Foreign students attending Dutch universities and hbo colleges are being forced to sleep on campsites, in hotels and even in cars because of the shortage of accommodation for them, national student union LSVB says.

‘Universities have actively recruited the students who have nowhere to live. They need to take responsibility and find a solution,’ Tariq Swebaransingh, chairman of the LSVB, said in a website statement.

‘Like their Dutch peers, many of them have been looking for somewhere to live for months,’ he said.’One British student slept on the sofa at our offices… but has finally decided to go back home because he had not found anywhere to live in four months.’

The organisation has opened a hotline where students can report their problems. One French student told the hotline she had lived in a flat via Airbnb for a month and then moved to a hostel. Unable to afford it any longer, she too has returned to France.

An additional problem, the Volkskrant said, is that many student houses don’t want to open their doors to international students. They argue that international students are not in the country for long enough to build up close ties.

The situation is so acute in Groningen that the city council has reopened a refugee centre where students can sleep for €16 a night.

Some 112,000 foreign students were studying in the Netherlands in the previous academic year, many of them part-time through the Erasmus programme. Unless they are willing to take action on the housing crisis, universities should stop trying to bring in foreign students on ‘false pretexts’, Sewbaransingh said.

Are you a foreign student with problems finding a house? Share your experiences below.

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Big Dutch banks lose more ground in mortgage market


The big three Dutch banks ABN Amro, ING and Rabobank now have 50% of the Dutch market, down two percentage points on the first quarter of the year, according to research by IG&H Consulting.

It is the third quarter in a row that the big three combined have lost market share, although Rabobank actually grew slightly, the consultancy is quoted as saying by news agency ANP.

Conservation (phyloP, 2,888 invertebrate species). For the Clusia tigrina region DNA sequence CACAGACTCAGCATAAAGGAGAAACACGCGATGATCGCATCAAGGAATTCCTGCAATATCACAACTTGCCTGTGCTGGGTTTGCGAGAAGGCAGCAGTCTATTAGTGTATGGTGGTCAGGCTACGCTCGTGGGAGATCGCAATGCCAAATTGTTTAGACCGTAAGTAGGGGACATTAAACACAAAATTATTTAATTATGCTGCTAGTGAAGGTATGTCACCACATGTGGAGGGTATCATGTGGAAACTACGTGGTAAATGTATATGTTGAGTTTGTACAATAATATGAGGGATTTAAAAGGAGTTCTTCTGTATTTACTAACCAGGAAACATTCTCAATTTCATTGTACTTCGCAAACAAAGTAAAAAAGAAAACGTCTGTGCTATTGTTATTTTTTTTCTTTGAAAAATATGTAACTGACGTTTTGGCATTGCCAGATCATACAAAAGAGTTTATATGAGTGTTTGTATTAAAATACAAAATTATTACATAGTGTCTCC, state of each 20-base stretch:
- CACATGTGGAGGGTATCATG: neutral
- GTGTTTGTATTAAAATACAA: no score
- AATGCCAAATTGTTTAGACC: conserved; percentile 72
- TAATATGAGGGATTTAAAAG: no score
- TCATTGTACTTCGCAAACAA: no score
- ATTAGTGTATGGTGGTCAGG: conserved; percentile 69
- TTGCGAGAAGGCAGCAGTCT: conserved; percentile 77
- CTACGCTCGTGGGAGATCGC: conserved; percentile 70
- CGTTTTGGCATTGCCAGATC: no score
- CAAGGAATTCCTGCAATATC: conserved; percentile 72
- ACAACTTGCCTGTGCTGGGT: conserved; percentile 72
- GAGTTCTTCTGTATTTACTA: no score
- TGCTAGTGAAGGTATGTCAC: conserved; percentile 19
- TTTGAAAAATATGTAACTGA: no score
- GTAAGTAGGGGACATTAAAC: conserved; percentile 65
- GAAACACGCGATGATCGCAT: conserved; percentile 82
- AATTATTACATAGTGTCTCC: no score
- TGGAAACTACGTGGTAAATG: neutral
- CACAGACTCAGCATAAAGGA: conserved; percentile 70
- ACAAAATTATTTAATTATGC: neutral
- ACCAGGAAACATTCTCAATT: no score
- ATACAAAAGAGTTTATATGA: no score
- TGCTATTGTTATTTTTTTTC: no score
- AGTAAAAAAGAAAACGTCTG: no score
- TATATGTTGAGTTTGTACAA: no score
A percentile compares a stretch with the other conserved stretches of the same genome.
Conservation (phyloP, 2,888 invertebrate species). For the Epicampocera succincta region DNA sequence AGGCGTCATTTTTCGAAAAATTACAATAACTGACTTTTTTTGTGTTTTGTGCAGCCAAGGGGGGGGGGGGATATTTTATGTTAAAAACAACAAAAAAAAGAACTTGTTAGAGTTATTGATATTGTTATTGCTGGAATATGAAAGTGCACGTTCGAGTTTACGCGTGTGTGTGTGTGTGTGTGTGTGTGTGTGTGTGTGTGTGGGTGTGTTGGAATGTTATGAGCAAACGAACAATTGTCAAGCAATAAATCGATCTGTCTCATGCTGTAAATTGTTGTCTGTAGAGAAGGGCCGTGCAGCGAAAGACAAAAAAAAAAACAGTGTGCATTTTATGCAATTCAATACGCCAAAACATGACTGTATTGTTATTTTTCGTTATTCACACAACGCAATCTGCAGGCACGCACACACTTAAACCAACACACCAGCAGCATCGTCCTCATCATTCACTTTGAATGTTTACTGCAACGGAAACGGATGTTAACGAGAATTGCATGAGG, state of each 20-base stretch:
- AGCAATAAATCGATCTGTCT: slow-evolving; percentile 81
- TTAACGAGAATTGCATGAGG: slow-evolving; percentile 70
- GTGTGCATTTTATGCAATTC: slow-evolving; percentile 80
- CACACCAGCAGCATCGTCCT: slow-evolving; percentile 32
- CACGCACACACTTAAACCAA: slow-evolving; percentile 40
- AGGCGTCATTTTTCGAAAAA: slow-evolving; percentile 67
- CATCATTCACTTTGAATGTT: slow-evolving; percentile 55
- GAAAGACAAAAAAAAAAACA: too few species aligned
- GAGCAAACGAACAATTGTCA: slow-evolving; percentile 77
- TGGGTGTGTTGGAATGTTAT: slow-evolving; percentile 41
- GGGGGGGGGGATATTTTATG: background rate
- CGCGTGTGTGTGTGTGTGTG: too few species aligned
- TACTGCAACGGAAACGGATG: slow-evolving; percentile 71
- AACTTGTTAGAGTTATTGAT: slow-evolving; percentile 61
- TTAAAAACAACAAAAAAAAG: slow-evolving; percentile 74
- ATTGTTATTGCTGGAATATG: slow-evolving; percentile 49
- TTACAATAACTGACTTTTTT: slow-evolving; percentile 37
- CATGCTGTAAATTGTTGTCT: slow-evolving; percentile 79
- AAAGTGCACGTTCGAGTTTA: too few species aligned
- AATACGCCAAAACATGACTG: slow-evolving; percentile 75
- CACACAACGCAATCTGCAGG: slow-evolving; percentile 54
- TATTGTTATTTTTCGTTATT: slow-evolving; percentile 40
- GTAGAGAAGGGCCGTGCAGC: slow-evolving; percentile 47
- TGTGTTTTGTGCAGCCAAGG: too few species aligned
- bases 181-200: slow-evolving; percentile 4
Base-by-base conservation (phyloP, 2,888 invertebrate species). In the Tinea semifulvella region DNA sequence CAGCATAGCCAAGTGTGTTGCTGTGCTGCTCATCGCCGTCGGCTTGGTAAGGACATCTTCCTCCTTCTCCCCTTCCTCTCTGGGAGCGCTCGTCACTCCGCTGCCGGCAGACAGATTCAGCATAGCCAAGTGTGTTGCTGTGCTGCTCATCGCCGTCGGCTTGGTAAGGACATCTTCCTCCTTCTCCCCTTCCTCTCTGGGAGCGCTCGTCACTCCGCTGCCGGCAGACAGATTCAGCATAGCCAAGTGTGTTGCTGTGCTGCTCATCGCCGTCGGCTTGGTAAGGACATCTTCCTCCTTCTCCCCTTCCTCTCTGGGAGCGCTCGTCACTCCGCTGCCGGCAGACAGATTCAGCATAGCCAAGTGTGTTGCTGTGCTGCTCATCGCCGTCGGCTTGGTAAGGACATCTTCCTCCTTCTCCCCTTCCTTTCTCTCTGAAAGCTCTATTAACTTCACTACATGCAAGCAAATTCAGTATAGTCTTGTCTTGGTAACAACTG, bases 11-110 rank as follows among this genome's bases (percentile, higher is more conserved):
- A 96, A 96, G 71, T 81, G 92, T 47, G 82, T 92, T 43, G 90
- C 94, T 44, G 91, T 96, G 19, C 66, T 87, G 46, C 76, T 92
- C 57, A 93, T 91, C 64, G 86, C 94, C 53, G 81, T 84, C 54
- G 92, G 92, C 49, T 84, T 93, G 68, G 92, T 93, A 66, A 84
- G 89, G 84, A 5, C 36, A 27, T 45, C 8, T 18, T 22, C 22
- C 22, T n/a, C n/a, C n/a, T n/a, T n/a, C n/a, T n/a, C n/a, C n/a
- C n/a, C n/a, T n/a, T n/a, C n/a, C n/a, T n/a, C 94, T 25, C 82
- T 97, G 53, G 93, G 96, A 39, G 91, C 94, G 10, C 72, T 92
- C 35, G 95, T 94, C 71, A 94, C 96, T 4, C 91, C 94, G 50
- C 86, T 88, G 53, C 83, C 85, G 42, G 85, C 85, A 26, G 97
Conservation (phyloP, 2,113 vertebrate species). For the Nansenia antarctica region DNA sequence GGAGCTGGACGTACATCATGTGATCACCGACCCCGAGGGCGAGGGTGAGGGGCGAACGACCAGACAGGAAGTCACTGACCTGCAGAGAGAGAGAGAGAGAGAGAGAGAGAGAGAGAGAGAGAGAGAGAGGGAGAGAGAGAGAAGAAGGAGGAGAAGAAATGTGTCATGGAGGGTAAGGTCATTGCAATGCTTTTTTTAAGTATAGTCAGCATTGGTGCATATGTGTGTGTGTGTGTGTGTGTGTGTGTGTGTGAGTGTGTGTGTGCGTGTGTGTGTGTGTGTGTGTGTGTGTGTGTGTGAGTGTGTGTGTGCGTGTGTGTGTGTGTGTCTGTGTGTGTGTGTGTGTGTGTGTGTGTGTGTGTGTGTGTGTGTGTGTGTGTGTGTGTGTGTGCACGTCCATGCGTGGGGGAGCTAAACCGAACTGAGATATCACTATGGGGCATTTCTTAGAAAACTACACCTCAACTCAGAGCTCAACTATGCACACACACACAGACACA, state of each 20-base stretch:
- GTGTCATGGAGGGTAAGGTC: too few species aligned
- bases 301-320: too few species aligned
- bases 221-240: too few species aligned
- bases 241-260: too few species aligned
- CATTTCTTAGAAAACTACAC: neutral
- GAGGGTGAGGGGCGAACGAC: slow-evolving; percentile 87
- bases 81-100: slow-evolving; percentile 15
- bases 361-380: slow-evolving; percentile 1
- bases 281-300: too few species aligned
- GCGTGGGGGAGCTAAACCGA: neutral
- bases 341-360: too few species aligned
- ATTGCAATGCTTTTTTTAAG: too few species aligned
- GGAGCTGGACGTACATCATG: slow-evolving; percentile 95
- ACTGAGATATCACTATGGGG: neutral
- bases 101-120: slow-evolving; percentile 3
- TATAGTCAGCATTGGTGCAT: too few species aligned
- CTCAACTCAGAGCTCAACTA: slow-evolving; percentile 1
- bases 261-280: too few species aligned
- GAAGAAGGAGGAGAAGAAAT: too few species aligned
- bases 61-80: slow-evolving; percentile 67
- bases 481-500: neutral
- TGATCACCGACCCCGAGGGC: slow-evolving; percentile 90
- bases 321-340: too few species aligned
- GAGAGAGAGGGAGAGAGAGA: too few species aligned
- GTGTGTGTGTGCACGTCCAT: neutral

Insurance group Aegon has now overtaken ING and ABN Amro’s Florius mortgage label and is in third place. Insurance companies now have 14% of the market and were particularly popular with first-time buyers.

‘Long term interest rates tend to be lower with insurance companies, allowing them to lend more to clients. This makes them attractive to people starting out,’ spokesman Joppe Smit said.

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Private investors snap up property in popular Dutch cities


More than one in 10 homes which come up for sale in the most popular Dutch cities are being bought by private investors who rent them out, often to students or expats, the Volkskrant said on Wednesday.

In particular, investors are snapping up cheaper homes which are suitable for families and first-time buyers, the paper said. Last year, for example, 15% of homes sold for below €100,000 went to an investor, compared with just 5% in 2008, land registry researcher Paul de Vries told the Volkskrant.

‘The same homes are then offered as rental properties,’ he said.

Cities with a large student or expat population are tempting for private investors. In Maastricht, almost 20% of homes coming on the market are bought as an investment while in Groningen, Amstelveen, Amsterdam, Enschede and The Hague more than one in 10 properties changing hands end up being rented out.

In 2008, just 7% of home owners had more than one property but that has now gone up to just over 11%.